Division of Molecular & Genomic Pathology

The Division of Molecular & Genomic Pathology (MGP) and MGP laboratory combine more than two decades of academic experience and leadership in molecular diagnostics to deliver the most advanced genetic and genomic testing and offer vast educational opportunities in molecular pathology. Our clinical focus is on performing and interpreting complex genetic tests in the areas of solid tumors, hematologic malignancies, and genetics. Adopting and advancing the most innovative genomic technologies and working closely with the oncology and other clinical groups, our mission is to provide the most advanced laboratory support for the progress in personalized medicine at the University of Pittsburgh Medical Center and, through versatile consultation services, at other health care centers.

The current MGP Division and laboratory were formed in March 2013 by merging into one program the previously existing Molecular Anatomic Pathology and Molecular Diagnostics programs at the Department of Pathology, University of Pittsburgh Medical Center. By integrating the resources and experience of the two nationally recognized molecular pathology programs, we are committed to providing the highest standards of education and clinical service for our physicians and patients. The MGP Division and laboratory occupy the 7th and 8th floors of the recently renovated Clinical Laboratory Building, with state-of-art facilities for training and clinical laboratory work. To obtain more information about the missions of the Division, please follow these links:


Clinical Services

The Molecular and Genomic Pathology Laboratory is accredited by the College of American Pathologists (CAP) and CLIA, and currently conducts over 12,000 tests annually. We are committed to developing and offering state of the art diagnostic and prognostic molecular and genomic assays to provide the highest quality of patient care in the fields of inherited diseases, hematological malignancies, and solid tumors utilizing cutting edge molecular testing platforms and informatics approaches exemplified by next-generation sequencing.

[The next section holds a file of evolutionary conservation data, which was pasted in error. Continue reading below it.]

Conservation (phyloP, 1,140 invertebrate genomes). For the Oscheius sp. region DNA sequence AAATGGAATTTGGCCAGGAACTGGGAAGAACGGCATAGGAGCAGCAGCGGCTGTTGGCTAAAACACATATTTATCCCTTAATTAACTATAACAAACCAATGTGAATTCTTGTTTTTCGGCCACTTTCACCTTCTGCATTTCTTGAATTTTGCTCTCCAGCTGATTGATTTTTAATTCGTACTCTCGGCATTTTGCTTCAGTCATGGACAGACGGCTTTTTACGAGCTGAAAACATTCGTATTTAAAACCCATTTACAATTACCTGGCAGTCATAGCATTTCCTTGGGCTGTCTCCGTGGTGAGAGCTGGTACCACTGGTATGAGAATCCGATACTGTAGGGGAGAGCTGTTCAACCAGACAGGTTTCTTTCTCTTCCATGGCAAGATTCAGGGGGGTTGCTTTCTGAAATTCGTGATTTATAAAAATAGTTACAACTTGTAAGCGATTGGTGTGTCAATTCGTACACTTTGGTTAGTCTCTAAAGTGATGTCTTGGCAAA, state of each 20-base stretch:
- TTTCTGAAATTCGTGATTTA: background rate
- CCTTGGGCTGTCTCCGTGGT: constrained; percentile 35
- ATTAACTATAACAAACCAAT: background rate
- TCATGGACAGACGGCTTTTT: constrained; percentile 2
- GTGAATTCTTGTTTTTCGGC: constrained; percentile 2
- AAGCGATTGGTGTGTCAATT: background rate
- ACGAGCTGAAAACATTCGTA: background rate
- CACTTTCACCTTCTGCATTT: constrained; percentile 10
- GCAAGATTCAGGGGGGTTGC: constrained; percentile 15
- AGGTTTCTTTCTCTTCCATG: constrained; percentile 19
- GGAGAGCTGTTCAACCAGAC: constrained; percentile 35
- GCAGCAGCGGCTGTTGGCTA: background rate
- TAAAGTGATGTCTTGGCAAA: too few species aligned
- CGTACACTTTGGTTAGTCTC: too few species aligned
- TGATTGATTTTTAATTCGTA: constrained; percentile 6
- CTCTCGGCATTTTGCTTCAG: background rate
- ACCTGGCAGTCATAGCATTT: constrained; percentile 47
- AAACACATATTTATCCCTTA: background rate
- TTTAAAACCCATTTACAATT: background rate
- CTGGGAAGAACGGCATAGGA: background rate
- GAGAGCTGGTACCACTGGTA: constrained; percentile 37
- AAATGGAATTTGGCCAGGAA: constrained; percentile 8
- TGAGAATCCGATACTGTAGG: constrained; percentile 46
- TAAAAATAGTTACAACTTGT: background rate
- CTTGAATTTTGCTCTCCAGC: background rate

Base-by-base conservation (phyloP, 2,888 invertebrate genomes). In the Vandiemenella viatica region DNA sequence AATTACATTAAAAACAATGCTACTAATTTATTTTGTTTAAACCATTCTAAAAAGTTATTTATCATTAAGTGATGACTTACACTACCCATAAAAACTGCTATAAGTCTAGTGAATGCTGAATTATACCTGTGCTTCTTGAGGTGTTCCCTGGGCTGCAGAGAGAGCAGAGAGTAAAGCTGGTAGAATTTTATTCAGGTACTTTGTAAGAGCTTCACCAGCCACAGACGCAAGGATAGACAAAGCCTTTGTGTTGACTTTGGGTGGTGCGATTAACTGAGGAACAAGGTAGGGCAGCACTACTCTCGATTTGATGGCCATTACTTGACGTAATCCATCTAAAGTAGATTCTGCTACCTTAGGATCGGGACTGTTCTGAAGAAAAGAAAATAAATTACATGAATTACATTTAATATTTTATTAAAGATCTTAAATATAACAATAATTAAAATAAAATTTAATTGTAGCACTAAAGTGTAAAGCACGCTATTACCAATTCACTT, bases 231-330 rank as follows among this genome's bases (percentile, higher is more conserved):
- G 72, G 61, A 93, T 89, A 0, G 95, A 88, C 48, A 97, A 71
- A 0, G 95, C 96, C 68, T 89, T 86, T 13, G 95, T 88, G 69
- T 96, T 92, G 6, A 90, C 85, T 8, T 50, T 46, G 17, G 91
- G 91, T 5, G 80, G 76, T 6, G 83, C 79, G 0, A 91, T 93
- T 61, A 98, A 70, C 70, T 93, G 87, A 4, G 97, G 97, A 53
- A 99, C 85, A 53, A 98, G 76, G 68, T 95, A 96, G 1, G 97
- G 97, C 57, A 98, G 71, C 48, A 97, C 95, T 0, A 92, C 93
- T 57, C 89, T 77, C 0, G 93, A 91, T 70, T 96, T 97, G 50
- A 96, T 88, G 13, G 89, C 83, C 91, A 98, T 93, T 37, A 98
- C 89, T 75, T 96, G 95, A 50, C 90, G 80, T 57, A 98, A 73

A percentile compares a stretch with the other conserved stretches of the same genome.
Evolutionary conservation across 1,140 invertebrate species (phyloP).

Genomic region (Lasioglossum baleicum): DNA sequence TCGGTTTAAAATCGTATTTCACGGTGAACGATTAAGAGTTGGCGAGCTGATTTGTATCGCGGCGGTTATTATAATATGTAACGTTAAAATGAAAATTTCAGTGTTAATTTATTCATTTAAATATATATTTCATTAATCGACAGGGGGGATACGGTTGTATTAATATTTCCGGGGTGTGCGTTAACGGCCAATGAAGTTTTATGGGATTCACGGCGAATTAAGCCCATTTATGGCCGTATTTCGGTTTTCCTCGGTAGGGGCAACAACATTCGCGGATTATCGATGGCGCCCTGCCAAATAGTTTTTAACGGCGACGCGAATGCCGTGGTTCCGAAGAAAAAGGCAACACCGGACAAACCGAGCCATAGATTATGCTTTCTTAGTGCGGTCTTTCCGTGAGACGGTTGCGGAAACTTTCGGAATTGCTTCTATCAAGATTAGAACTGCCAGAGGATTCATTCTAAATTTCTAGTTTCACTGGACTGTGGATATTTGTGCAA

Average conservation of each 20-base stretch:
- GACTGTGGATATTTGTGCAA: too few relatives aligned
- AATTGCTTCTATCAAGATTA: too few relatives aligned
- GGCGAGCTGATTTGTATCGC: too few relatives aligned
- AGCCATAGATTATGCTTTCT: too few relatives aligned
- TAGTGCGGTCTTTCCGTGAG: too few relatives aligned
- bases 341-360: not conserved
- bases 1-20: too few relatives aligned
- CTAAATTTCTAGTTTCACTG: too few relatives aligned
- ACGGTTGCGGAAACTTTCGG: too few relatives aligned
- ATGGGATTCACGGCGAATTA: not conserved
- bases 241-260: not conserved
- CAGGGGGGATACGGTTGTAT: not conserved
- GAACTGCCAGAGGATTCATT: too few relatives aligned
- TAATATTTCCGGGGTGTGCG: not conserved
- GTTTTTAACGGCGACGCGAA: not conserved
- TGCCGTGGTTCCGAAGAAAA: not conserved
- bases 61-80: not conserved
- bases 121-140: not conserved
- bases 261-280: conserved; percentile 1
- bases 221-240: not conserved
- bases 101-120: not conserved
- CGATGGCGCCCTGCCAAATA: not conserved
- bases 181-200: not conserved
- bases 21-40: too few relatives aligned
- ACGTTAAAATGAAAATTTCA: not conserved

Our solid tumor testing provides a personalized molecular profile for individualized therapy, diagnosis and prognosis for patients with tumors including thyroid cancer, brain tumors, lung cancer, colorectal cancer, melanoma, parathyroid tumors, hepatocellular carcinoma, appendiceal tumors, and pancreatic cysts. An expanded cancer panel is also offered for most solid tumors and includes 50 genes tested by next-generation sequencing technology. In addition, in cases of a patient with two tumors, we offer LOH testing to determine whether these tumors represent two primary tumors or metastatic disease.

In the field of hematological malignancies, we offer testing that can provide diagnostic information such as testing for B and T cell clonality, testing for the presence of BCR/ABL and PML/RARa rearrangements, and testing for the JAK2 V617F mutation. In addition, tests with prognostic implications including FLT3 mutation analysis, NPM1 mutation analysis, and IgH somatic hypermutation status, are also available in our laboratory.